On the other hand interface objects in our nib file can be set up to trigger special methods in our controller class. These special methods are known as action methods. For example, you can tell Interface Builder that when the user tap on a button, a specific action method within your code should be called.This is how an action method declare also in the header file or interface.

Tip:  Action method must have a return type of IBAction, which is the same as declaring a return type of void.

– (IBAction)doSomething:(id)sender;  // Action method have one argument,and it’s typically defined as id and name it as sender

– (IBAction)doSomething;  // Anyway, we can just ignore the sender

Yeah, 🙂 here we are going to do the same, lets add Actions and Outlets to the View Controller

add the following code to submitNameViewController.h:


#import <UIKit/UIKit.h>
@interface submitNameViewController : UIViewController <UIAlertViewDelegate> {

UITextField *nameTextField;
UITextField *addressTextField;
UIButton *submitButton;

@property(nonatomic,retain) IBOutlet UITextField *nameTextField;
@property(nonatomic,retain) IBOutlet UITextField *addressTextField;
@property(nonatomic,retain) IBOutlet UIButton *submitButton;

-(IBAction) submitName;



😦 😦 confuse ????? no, we just declare two Text Fields and a Button, then the Action method.

NOTE: @property(nonatomic,retain) IBOutlet UITextField *nameTextField;  – – -> this is a shorter version of using accessors and mutators (getters/setters) methods in ObjectiveC. It’s define how the accessors and mutators will be created by the compiler.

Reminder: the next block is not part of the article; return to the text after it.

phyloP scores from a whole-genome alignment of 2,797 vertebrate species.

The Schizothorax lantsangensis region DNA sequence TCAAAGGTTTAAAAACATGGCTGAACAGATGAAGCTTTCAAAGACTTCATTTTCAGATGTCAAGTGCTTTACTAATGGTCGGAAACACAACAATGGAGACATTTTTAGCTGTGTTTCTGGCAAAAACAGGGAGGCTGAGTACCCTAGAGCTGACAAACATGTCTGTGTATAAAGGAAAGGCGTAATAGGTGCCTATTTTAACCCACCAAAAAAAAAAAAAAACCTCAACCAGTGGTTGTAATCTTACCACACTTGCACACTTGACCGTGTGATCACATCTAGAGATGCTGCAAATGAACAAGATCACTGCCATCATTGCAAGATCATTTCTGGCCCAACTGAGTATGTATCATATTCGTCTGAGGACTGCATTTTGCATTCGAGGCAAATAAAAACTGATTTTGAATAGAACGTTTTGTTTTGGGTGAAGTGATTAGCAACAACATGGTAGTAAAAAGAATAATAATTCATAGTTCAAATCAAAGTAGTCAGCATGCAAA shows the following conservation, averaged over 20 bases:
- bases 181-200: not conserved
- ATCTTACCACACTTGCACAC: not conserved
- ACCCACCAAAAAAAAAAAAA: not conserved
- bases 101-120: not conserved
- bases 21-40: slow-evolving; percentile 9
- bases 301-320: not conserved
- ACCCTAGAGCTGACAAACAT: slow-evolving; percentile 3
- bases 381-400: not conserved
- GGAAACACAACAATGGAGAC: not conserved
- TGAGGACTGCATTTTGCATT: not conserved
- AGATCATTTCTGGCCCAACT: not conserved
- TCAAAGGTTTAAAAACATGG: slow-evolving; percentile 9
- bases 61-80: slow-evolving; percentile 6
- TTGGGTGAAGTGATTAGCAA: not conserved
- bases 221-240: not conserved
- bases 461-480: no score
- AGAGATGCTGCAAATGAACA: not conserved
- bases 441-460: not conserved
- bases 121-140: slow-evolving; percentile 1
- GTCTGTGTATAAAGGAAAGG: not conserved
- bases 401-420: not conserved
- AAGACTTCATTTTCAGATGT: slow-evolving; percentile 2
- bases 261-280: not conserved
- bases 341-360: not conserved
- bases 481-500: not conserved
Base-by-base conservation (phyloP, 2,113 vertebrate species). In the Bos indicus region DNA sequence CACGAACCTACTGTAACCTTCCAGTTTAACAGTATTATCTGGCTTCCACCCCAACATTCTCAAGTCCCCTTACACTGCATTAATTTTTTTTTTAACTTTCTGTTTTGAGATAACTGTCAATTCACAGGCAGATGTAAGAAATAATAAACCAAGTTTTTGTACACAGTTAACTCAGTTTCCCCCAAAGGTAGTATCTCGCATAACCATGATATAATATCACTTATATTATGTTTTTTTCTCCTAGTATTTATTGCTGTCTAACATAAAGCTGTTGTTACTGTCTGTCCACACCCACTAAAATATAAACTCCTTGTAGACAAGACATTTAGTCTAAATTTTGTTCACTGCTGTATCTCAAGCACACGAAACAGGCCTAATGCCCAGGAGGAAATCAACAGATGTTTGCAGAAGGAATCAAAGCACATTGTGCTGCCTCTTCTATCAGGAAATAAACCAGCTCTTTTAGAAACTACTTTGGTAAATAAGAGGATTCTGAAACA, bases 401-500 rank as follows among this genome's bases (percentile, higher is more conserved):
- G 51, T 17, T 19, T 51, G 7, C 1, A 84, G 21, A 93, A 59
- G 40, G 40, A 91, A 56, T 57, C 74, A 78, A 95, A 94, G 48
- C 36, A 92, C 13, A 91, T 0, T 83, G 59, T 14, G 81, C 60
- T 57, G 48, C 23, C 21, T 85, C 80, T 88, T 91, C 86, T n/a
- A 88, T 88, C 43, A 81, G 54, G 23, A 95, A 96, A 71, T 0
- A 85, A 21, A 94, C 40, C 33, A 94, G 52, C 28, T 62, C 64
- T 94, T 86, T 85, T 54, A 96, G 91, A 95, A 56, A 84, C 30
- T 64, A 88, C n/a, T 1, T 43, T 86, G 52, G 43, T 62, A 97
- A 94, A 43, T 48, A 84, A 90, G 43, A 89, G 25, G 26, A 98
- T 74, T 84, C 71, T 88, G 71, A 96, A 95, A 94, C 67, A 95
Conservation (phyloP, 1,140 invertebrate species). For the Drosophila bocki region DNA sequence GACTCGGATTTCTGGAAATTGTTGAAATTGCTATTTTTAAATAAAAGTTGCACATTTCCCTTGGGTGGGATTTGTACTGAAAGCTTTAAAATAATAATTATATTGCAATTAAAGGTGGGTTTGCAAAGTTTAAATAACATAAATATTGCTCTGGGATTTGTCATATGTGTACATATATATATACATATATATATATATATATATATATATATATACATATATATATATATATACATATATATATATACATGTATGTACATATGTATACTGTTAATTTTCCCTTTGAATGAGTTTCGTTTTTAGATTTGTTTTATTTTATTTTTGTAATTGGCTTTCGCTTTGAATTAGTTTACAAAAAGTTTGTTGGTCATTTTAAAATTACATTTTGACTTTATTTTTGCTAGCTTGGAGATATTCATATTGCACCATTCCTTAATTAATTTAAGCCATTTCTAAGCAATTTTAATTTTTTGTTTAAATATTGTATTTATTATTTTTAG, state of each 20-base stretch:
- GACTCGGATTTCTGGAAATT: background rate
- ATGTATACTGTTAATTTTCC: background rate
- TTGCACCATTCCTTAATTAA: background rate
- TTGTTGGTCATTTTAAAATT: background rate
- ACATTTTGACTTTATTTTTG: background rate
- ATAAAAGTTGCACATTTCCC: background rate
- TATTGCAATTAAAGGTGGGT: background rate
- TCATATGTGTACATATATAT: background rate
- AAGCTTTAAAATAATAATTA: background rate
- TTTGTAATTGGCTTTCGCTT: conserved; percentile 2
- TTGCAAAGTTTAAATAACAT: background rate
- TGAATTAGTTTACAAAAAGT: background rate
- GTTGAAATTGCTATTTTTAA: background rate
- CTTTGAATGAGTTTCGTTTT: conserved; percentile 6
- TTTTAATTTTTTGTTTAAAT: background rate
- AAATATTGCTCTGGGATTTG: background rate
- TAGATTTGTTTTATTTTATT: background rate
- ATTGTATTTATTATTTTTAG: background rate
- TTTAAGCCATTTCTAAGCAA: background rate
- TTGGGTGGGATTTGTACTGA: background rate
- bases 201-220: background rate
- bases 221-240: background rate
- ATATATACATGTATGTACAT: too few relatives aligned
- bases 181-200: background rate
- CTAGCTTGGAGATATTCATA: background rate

Don’t warry about <UIAlertViewDelegate> in simple words, ts is just for saying to the compiler, that we are going to use Alerts in our app.

Then we are going to create our implementation file (which is actually the source code). So, just look at your submitNameViewController.m file. You can see, all the necessary methods are given for you by the template. Then we will add our Action method somewhere in the code.

#import “submitNameViewController.h”

@implementation submitNameViewController
@synthesize nameTextField;
@synthesize addressTextField;
@synthesize submitButton;

– (void)didReceiveMemoryWarning {
// Releases the view if it doesn’t have a superview.
[super didReceiveMemoryWarning];

// Release any cached data, images, etc that aren’t in use.

– (void)viewDidUnload {

// Release any retained subviews of the main view.
// e.g. self.myOutlet = nil;

– (void)dealloc {
[nameTextField release];
[addressTextField release];
[submitButton release];
[super dealloc];

-(IBAction) submitName
NSString *name=nameTextField.text;
NSString *address=addressTextField.text;
NSString *message=[[NSString alloc] initWithFormat:@”Hi, %@ your address is %@ “, name, address];

UIAlertView *alert=[[UIAlertView alloc] initWithTitle:@”Thank you for your details” message:message delegate:nil   cancelButtonTitle:@”Great!” otherButtonTitles:nil];

[alert show];
[alert release];
[message release];



Note: your method can put anywhere in the code befor @end notation. Since Objective C does not support Garbage Collection, within the – (void)dealloc method we have to release all the allocated outlets by us.

That’s all we have to do in the codes, Then we have to design our interface, So Open submitNameViewController.xib  and add two TextFields and a Round Rect Button from the Library.

It’s easy no ??? 🙂 🙂

Then we have to connect those components to the outlets that we were declared in our header file, lets do it.

Connecting Outlets
Hold down the control key; click the File’s Owner icon in the main nib window; and keep the mouse button down. Drag away from the File’s Owner icon toward the View window. A blue guideline should appear. Keep dragging until your cursor is over to one of your TextField, and release the finger, then you can see gray color menu, then select appropriate outlet name. Do it for all three components.